We asked women with disabilities what their daily life looks like during the pandemic. What they go through from morning to evening, what activities keep them busy, what they talk about with themselves or other members of the household, what changed in their daily routine, what their greatest obstacles under the new circumstances are and how they overcome them, what aspects of their character help them or make it more difficult to cope with the situation, what their sources of support are, if there is a good side to what is going on, what new things they have discovered about themselves during the state of emergency, how isolation affects their relations with others, what makes them angry, are their days in isolation too long or too short, what is the first thing they will do when this is over…? This is how the instant column Quarantine Notes on the Disability Portal came to be. Below are the notes of Svetlana Janković Beljanski, activist for rights of persons with disabilities and former Assistant Mayor for Social Issues of the City of Valjevo. Svetlana is involved in acting and is the initiator of the Drama Creativity of Persons with Disabilities Festival, as a result of an acting club that represents an inclusive theater in every sense of the term.
Mornings are standard, since I retired, I wake up a little earlier than before, around nine, and it’s like that now too. The person who gets up first boils the water for coffee. Mikica and I have coffee, Marija drinks Nesquik. After that we have breakfast, then do the dishes. If Marija is visiting her grandparents I prepare what she needs to take them, and I put her mask on. In the meantime, I hang out clothes to dry, tidy up and I go grocery shopping every second or third day, also to the pharmacy, maybe visit the bank. To my luck, everything is near the apartment, in the city center. Of course, I regularly wear a mask and gloves, when I return to the apartment I disinfect my shoes and bag with alcohol, throw away the gloves and plastic bags I brought, wash my hands and the cotton face mask (first with hot water and detergent, than a high temperature cycle in the machine). Based on my instructions, my mother made several masks, so I have them for this procedure.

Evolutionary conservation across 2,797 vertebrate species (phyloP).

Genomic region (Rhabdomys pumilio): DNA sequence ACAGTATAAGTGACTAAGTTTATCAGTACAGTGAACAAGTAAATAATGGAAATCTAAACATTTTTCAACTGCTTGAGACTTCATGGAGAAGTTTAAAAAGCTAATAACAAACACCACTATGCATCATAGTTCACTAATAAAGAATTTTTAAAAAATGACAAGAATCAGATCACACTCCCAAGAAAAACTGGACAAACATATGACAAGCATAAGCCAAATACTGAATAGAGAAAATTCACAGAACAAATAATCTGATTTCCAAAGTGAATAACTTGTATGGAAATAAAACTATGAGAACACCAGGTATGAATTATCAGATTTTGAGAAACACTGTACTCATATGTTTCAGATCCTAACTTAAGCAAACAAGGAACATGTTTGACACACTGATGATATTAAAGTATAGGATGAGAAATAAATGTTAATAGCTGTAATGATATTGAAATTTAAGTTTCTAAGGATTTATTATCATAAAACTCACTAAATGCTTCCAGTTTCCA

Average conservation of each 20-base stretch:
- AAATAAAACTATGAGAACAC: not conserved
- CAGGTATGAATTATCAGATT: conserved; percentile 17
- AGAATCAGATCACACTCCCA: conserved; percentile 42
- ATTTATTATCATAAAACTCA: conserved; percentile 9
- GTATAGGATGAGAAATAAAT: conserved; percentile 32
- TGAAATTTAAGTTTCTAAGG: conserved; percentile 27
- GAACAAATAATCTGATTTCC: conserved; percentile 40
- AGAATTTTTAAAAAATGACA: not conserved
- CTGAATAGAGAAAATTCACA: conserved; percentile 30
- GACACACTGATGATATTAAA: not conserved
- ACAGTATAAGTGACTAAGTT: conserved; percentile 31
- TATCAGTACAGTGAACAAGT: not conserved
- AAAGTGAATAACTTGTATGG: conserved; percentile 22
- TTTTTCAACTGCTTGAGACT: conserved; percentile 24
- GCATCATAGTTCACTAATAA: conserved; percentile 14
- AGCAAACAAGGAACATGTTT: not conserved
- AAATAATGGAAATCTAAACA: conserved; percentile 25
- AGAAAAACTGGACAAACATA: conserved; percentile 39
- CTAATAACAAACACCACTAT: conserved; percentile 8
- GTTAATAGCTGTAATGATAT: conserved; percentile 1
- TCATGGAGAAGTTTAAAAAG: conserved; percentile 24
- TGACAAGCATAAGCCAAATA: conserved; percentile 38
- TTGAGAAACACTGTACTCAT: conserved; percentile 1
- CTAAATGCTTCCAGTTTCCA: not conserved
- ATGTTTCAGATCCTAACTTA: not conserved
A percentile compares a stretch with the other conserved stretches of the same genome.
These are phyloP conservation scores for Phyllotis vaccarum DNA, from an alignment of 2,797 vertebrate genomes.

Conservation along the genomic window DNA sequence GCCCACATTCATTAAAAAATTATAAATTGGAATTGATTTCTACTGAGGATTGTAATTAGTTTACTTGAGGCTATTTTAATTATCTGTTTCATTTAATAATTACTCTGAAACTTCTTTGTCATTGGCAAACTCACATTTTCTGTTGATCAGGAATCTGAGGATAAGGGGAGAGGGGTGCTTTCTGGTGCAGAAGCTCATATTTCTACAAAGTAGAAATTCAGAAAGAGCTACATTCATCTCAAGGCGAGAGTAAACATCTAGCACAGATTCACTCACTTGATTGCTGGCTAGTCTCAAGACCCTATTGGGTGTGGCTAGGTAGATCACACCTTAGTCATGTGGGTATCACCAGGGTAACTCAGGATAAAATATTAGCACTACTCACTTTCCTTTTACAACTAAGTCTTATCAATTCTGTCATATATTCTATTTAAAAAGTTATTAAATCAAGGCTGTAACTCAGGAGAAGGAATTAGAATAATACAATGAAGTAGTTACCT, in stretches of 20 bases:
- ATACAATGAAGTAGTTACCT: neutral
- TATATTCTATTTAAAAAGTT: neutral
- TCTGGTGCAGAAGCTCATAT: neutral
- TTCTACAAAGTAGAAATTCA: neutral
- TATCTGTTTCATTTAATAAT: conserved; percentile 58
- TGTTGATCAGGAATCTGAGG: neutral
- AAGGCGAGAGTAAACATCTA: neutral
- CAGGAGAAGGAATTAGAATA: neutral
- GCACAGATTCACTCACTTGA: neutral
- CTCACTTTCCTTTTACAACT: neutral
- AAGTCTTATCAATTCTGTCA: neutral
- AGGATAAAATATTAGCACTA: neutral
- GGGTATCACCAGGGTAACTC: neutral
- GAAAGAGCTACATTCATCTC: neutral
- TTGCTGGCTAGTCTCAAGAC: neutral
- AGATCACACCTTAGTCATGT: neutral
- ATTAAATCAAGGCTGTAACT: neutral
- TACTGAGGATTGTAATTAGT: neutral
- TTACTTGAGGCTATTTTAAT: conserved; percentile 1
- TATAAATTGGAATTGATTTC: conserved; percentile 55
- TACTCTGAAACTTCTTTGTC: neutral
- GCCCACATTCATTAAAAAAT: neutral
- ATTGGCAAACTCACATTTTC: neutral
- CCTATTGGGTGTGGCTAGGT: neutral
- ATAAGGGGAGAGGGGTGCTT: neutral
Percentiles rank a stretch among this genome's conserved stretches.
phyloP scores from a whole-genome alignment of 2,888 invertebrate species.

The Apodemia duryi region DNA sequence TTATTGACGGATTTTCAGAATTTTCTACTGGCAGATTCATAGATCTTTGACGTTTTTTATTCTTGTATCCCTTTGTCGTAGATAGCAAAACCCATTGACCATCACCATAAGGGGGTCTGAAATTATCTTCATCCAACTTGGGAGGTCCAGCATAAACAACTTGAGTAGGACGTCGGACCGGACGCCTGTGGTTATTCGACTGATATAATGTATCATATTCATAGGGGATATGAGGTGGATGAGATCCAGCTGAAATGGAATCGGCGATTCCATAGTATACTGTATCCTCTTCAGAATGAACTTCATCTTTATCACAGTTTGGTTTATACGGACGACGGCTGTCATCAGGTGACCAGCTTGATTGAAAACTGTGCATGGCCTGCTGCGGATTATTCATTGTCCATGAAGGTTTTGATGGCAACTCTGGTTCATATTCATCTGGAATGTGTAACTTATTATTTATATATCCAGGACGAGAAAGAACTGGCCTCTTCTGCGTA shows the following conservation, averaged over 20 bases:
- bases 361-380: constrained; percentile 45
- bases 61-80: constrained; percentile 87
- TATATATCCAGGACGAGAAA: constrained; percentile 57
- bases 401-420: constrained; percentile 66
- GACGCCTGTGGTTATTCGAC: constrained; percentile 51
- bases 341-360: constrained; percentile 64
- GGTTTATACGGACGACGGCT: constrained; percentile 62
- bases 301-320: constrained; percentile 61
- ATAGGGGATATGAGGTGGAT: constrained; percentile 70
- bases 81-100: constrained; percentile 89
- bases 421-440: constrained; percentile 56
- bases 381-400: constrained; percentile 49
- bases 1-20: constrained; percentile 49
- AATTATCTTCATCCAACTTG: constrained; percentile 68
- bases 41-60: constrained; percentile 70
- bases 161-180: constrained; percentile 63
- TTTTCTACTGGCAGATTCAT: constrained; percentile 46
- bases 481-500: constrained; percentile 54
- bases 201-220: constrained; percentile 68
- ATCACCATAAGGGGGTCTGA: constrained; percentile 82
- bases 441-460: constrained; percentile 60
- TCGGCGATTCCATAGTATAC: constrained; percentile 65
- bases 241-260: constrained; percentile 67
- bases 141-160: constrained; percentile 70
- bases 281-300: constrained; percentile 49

Then it’s already lunch time. Besides a cooked main meal, we always have soup or stew for lunch, this has become a routine in my cooking, but when it comes to the main meal I am in trouble, because Marija mainly only eats meals with chicken or minced meat. Then we have this cooked meal for two days. I usually buy my vegetables at the market, so I am not used to buying vegetables in a supermarket. Several days ago, my mother sent me fresh cabbage my sister had bought somewhere, so I cooked it with chopped beef. After lunch it’s time to do the dishes against, and then I usually do some housework, vacuuming, cleaning floors, tidying the closets. There is always work like that around the house. I clean the bathroom daily, that is, I disinfect it with alcohol.